"Do you think that all journalists are damaged goods?" asks one of the producers of his subject in Shooting Robert King. The veteran freelance combat photographer laughs before replying. "If they weren't going in, they sure are coming out."
British cameramen Vaugh Smith and Richard Parry, co-founders of the independent Frontline News, initiated this project in in 1993 Bosnia. They wanted to follow a neophyte freelancer's initiation into war-zone journalism. They find Robert King, a 24-year-old graduate of art school who has set his sights on becoming the youngest winner of the Pulitzer Prize.
Somewhat the idealist (he wants to get a message out to the world) but mostly naive (Vaughn Smith admits he thought King would either step on a land mine or simply abandon the career) and always the optimist, King is reduced to scrounging food at a Sarajevo orphanage between snapping pictures and trying to sell them.
His first big sale - a front cover piece for the UK's Guardian story on French soldiers and local prostitutes - makes him a target of the French military stationed in the city. He scraps his way along, braving privation, sniper bullets and bombs, always hustling his photos.
Smith and Parry catch up with King again a few years later in Grozny, Chechnya. He's more confident, having landed significant sales such as the cover of Time, but also more cynical. He lights firecrackers in the streets and laughs when the locals jump; his nights are spent drinking and womanizing. His photos capture weary faces, ruined bodies, rubble and pain.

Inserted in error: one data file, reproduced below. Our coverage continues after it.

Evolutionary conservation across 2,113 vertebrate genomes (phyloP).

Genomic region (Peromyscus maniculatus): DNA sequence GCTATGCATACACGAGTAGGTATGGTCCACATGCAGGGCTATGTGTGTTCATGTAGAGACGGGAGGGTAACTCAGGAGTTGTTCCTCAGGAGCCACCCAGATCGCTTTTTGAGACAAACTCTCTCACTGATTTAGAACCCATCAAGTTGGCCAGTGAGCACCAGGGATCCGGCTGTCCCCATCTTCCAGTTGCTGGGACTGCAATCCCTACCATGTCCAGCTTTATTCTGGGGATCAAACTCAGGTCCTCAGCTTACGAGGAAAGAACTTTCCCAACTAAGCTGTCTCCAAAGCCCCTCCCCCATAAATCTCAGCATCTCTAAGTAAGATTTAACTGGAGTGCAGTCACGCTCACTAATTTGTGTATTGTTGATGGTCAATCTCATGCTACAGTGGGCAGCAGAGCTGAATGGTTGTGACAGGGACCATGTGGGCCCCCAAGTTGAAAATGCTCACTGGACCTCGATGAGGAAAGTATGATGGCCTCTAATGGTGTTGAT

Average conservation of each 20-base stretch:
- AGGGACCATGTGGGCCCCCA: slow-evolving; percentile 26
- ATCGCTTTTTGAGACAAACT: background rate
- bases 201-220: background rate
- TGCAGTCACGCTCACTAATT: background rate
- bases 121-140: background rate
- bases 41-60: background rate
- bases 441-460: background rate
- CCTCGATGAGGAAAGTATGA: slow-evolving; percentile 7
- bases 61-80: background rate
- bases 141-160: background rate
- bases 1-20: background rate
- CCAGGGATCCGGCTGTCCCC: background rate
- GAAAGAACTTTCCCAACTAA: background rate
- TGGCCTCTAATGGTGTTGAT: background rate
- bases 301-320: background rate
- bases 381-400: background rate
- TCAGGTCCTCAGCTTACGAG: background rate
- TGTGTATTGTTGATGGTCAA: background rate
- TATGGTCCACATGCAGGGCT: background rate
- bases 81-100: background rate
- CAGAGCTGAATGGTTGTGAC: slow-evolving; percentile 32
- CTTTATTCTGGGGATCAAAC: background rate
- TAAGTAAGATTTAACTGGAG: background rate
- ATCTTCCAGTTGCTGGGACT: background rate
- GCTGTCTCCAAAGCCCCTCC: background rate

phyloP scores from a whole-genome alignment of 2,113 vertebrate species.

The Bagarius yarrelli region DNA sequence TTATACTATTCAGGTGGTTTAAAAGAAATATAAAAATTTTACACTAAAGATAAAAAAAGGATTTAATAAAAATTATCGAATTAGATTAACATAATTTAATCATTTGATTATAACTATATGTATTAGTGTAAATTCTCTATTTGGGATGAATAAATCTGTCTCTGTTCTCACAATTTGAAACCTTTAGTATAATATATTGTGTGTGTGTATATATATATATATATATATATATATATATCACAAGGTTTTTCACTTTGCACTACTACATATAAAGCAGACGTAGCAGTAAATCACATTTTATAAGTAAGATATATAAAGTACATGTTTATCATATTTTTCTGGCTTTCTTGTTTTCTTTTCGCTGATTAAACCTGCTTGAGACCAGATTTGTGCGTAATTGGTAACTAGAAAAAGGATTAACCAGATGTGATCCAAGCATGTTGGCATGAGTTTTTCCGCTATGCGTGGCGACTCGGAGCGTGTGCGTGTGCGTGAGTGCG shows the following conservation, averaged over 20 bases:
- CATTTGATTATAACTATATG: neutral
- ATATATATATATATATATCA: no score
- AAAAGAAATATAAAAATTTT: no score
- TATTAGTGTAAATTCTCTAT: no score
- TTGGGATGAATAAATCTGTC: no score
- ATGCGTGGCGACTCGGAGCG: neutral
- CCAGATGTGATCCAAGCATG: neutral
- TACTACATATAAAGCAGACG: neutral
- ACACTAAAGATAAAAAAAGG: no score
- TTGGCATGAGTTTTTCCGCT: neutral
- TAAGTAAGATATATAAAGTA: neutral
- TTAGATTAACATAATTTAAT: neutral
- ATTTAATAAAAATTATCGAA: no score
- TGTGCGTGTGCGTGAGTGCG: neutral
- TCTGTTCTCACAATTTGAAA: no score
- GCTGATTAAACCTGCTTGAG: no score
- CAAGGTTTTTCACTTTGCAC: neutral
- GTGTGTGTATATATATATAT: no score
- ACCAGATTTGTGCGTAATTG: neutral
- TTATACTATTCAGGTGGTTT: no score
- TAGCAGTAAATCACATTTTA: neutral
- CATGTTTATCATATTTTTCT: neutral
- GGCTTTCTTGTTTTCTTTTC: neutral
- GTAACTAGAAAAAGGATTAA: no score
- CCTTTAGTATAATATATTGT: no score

Interludes flash us forward in time, to the woods of rural Tennessee in 2007 and a hunting blind as King watches for deer with his rifle at the ready. He illuminates his journey from innocence to darkness while his photos and Frontline video of the conflicts bring us face to face with the horrors he has chosen to live among in order to ply his trade. Coming from a difficult childhood presided over by an alcoholic and often absent father, his predilection toward addiction and quest for recognition keep him in the very places most other humans try to escape.
Harrowing images of modern war and the chaos it looses are forever seared into our mind's eye: a wailing woman carrying the bottom half of a booted leg; a middle-aged man weeping as neighbors carry away his family's slaughtered corpses; an elderly man whose legs have been blown away, lying on a snowy street and reaching out for help; a dusty, disembodied head lying like refuse amid the rubble left by an explosion. None of it is for the faint of heart, but it may be the faint of heart who need to see it most.
This is the story of Robert King, who has finally found a measure of peace with his Russian wife and their young son, but who will never stop doing what he does. This is the story of a changing industry and world, where identity as a journalist no longer keeps you from being intentionally targeted, where the only possible place to chronicle the conflict is embedded in the relative safety of an armored Humvee with a contingent of troops. This is the story of Smith and Parry's fallen fellows.
This is the story of the faces we never see who step outside the mainstream to show us the madness on the front lines. They risk their lives and their humanity to make sure that we never lose ours.
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